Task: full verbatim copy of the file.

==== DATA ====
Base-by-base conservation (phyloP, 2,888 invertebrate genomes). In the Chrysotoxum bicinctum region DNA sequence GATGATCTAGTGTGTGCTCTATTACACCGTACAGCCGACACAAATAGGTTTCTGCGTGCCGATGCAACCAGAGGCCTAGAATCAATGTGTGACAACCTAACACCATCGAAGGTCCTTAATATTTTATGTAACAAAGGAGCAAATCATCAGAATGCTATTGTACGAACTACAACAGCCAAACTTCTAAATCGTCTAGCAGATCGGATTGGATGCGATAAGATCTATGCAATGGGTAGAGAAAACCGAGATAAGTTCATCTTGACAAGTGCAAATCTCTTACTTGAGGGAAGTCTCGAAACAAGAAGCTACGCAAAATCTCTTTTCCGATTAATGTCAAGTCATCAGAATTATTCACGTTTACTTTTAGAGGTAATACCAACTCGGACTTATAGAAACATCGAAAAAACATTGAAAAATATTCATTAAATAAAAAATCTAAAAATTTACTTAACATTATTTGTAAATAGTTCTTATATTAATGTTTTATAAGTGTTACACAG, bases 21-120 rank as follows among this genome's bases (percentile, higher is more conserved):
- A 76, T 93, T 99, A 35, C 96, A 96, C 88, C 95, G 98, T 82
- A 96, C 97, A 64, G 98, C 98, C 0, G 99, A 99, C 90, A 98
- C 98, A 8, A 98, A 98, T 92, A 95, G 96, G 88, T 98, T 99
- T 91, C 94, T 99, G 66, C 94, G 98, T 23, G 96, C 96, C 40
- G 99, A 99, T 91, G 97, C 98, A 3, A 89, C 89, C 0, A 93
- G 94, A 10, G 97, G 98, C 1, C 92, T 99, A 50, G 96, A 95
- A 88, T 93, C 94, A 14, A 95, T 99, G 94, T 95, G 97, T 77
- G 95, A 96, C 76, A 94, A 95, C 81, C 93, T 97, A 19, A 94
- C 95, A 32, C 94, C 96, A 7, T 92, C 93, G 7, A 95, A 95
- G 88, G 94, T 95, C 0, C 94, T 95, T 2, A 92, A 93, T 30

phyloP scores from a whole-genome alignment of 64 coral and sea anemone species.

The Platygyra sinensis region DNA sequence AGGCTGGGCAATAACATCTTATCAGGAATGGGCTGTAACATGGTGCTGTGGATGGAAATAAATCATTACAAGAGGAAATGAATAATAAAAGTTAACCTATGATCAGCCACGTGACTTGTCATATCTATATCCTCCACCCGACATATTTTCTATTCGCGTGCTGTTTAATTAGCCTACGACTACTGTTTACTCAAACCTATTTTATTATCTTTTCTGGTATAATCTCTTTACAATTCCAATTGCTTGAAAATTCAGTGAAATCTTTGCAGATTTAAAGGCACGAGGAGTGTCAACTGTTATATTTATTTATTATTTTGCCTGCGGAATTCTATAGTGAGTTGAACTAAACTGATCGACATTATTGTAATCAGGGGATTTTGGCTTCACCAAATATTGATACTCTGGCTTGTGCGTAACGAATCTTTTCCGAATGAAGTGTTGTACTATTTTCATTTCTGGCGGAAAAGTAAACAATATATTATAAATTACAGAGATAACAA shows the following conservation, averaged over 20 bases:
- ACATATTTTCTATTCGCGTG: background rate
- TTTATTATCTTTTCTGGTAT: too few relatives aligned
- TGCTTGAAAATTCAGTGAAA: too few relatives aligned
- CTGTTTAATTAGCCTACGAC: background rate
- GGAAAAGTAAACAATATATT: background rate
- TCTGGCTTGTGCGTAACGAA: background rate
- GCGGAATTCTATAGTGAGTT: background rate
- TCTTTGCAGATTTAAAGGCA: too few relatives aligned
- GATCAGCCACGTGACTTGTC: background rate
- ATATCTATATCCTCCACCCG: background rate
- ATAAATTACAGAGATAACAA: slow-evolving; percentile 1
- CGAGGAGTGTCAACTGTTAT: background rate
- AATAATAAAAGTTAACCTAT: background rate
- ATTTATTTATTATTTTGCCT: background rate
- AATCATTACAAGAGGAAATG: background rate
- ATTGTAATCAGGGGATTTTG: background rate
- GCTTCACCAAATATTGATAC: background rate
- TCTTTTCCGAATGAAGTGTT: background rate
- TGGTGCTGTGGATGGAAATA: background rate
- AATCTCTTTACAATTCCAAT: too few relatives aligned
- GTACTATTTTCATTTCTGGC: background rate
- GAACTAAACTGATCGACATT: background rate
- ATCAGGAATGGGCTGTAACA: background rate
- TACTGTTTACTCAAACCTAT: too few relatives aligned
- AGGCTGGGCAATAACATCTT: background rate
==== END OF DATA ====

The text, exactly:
Base-by-base conservation (phyloP, 2,888 invertebrate genomes). In the Chrysotoxum bicinctum region DNA sequence GATGATCTAGTGTGTGCTCTATTACACCGTACAGCCGACACAAATAGGTTTCTGCGTGCCGATGCAACCAGAGGCCTAGAATCAATGTGTGACAACCTAACACCATCGAAGGTCCTTAATATTTTATGTAACAAAGGAGCAAATCATCAGAATGCTATTGTACGAACTACAACAGCCAAACTTCTAAATCGTCTAGCAGATCGGATTGGATGCGATAAGATCTATGCAATGGGTAGAGAAAACCGAGATAAGTTCATCTTGACAAGTGCAAATCTCTTACTTGAGGGAAGTCTCGAAACAAGAAGCTACGCAAAATCTCTTTTCCGATTAATGTCAAGTCATCAGAATTATTCACGTTTACTTTTAGAGGTAATACCAACTCGGACTTATAGAAACATCGAAAAAACATTGAAAAATATTCATTAAATAAAAAATCTAAAAATTTACTTAACATTATTTGTAAATAGTTCTTATATTAATGTTTTATAAGTGTTACACAG, bases 21-120 rank as follows among this genome's bases (percentile, higher is more conserved):
- A 76, T 93, T 99, A 35, C 96, A 96, C 88, C 95, G 98, T 82
- A 96, C 97, A 64, G 98, C 98, C 0, G 99, A 99, C 90, A 98
- C 98, A 8, A 98, A 98, T 92, A 95, G 96, G 88, T 98, T 99
- T 91, C 94, T 99, G 66, C 94, G 98, T 23, G 96, C 96, C 40
- G 99, A 99, T 91, G 97, C 98, A 3, A 89, C 89, C 0, A 93
- G 94, A 10, G 97, G 98, C 1, C 92, T 99, A 50, G 96, A 95
- A 88, T 93, C 94, A 14, A 95, T 99, G 94, T 95, G 97, T 77
- G 95, A 96, C 76, A 94, A 95, C 81, C 93, T 97, A 19, A 94
- C 95, A 32, C 94, C 96, A 7, T 92, C 93, G 7, A 95, A 95
- G 88, G 94, T 95, C 0, C 94, T 95, T 2, A 92, A 93, T 30

phyloP scores from a whole-genome alignment of 64 coral and sea anemone species.

The Platygyra sinensis region DNA sequence AGGCTGGGCAATAACATCTTATCAGGAATGGGCTGTAACATGGTGCTGTGGATGGAAATAAATCATTACAAGAGGAAATGAATAATAAAAGTTAACCTATGATCAGCCACGTGACTTGTCATATCTATATCCTCCACCCGACATATTTTCTATTCGCGTGCTGTTTAATTAGCCTACGACTACTGTTTACTCAAACCTATTTTATTATCTTTTCTGGTATAATCTCTTTACAATTCCAATTGCTTGAAAATTCAGTGAAATCTTTGCAGATTTAAAGGCACGAGGAGTGTCAACTGTTATATTTATTTATTATTTTGCCTGCGGAATTCTATAGTGAGTTGAACTAAACTGATCGACATTATTGTAATCAGGGGATTTTGGCTTCACCAAATATTGATACTCTGGCTTGTGCGTAACGAATCTTTTCCGAATGAAGTGTTGTACTATTTTCATTTCTGGCGGAAAAGTAAACAATATATTATAAATTACAGAGATAACAA shows the following conservation, averaged over 20 bases:
- ACATATTTTCTATTCGCGTG: background rate
- TTTATTATCTTTTCTGGTAT: too few relatives aligned
- TGCTTGAAAATTCAGTGAAA: too few relatives aligned
- CTGTTTAATTAGCCTACGAC: background rate
- GGAAAAGTAAACAATATATT: background rate
- TCTGGCTTGTGCGTAACGAA: background rate
- GCGGAATTCTATAGTGAGTT: background rate
- TCTTTGCAGATTTAAAGGCA: too few relatives aligned
- GATCAGCCACGTGACTTGTC: background rate
- ATATCTATATCCTCCACCCG: background rate
- ATAAATTACAGAGATAACAA: slow-evolving; percentile 1
- CGAGGAGTGTCAACTGTTAT: background rate
- AATAATAAAAGTTAACCTAT: background rate
- ATTTATTTATTATTTTGCCT: background rate
- AATCATTACAAGAGGAAATG: background rate
- ATTGTAATCAGGGGATTTTG: background rate
- GCTTCACCAAATATTGATAC: background rate
- TCTTTTCCGAATGAAGTGTT: background rate
- TGGTGCTGTGGATGGAAATA: background rate
- AATCTCTTTACAATTCCAAT: too few relatives aligned
- GTACTATTTTCATTTCTGGC: background rate
- GAACTAAACTGATCGACATT: background rate
- ATCAGGAATGGGCTGTAACA: background rate
- TACTGTTTACTCAAACCTAT: too few relatives aligned
- AGGCTGGGCAATAACATCTT: background rate